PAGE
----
WATCH: Tennis, fitness centers combine to offer pickleball

Video by: Caitie McMekin & Words by: Collin Hanner

Though not played with actual pickles, or involving pickles in any capacity, pickleball will debut in Chautauqua through an inaugural program from the Chautauqua Tennis Center.

Matthew Johnson, a Lakewood resident and a student at Berry College in Georgia, is a staff member at the Tennis Center and the pickleball coordinator at Chautauqua Institution. While working at the Lakewood YMCA, Johnson was introduced to the game and fell in love with it while playing with seniors.

“The atmosphere is much like tennis,” Johnson said. “It’s a really good lifelong sport to play.”

Though tennis courts can be converted into pickleball courts, the pickleball program takes place on the Turner fitness center hardwood gym floor, where tape is laid down to recreate an official pickleball court. Two adjoining courts are used during the hour-and-a-half-long sessions, usually one for instruction and one for competitive play.   

Pickleball is played as fusion of tennis, pingpong and badminton. An official pickleball court most closely resembles a badminton court with a 20-by-44-foot playing area. It is split into a left and right service area at the court’s centerline, which is utilized when doubles matches are played.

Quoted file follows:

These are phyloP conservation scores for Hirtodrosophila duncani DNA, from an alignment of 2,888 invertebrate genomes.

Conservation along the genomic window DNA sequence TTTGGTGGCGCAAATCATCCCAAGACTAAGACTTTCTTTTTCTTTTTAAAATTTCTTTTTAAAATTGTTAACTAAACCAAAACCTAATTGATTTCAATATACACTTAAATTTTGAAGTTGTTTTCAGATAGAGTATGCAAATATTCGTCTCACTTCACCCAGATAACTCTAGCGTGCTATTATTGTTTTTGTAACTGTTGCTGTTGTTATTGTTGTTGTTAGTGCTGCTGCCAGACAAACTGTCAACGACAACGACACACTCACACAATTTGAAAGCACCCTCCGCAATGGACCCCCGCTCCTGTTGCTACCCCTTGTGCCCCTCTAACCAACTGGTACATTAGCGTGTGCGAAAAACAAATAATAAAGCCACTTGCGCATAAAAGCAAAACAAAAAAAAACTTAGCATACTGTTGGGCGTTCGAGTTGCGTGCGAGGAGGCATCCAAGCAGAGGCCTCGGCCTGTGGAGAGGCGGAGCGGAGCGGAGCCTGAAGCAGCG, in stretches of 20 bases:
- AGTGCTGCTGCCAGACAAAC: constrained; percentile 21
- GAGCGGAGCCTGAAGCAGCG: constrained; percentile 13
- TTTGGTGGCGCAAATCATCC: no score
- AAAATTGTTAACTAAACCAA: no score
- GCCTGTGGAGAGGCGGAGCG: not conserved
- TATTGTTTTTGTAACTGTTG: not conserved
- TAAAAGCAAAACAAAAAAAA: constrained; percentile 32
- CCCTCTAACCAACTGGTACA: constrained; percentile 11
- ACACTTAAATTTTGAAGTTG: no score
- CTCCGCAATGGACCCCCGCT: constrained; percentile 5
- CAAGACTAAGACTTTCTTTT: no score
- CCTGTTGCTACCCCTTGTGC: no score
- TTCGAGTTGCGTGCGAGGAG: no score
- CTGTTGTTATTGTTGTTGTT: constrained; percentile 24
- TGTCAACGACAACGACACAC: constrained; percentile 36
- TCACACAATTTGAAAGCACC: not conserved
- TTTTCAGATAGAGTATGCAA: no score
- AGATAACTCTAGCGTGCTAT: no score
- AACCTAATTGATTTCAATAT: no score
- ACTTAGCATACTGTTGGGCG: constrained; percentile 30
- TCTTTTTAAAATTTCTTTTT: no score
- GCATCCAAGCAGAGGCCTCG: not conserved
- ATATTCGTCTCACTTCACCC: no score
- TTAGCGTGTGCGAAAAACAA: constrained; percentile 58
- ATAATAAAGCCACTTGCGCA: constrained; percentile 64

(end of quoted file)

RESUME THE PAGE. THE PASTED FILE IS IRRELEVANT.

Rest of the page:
Players hit a whiffle ball back and forth. They must let the ball bounce on each side before they are allowed to volley, though players are not allowed to volley to each other from either side within 7 feet of the net, which stands 3 feet tall.

Equipment, which includes a slightly larger pingpong paddle and a whiffle ball, is provided for players. Depending on the number of sign-ups each day, sessions usually result in singles and doubles matches. Players can pay a $12 fee at the tennis center to take part in the 1 p.m. class. 

Helen White, who is the mid-Atlantic district ambassador for the United States of America Pickleball Association, visited the Institution for the week and participated in the pickleball program. White, who helps foster the sport in Washington, D.C., Delaware, Maryland, Virginia and West Virginia, has a love for the game that started when she first learned of it in 2011.

“Pickleball is easy to learn,” White said. “It’s really a lot of fun and you can start playing it almost right away, so you can play it at all different skill levels. It’s intergenerational — it’s not just for older people. I’ve taught 6-year-olds and 90-year-olds, and they all love the game. It’s a game where whatever happens, you end up smiling because it’s a whiffle ball. You can’t get mad with a whiffle ball.”

Multimedia editor Caitie McMekin contributed to this story.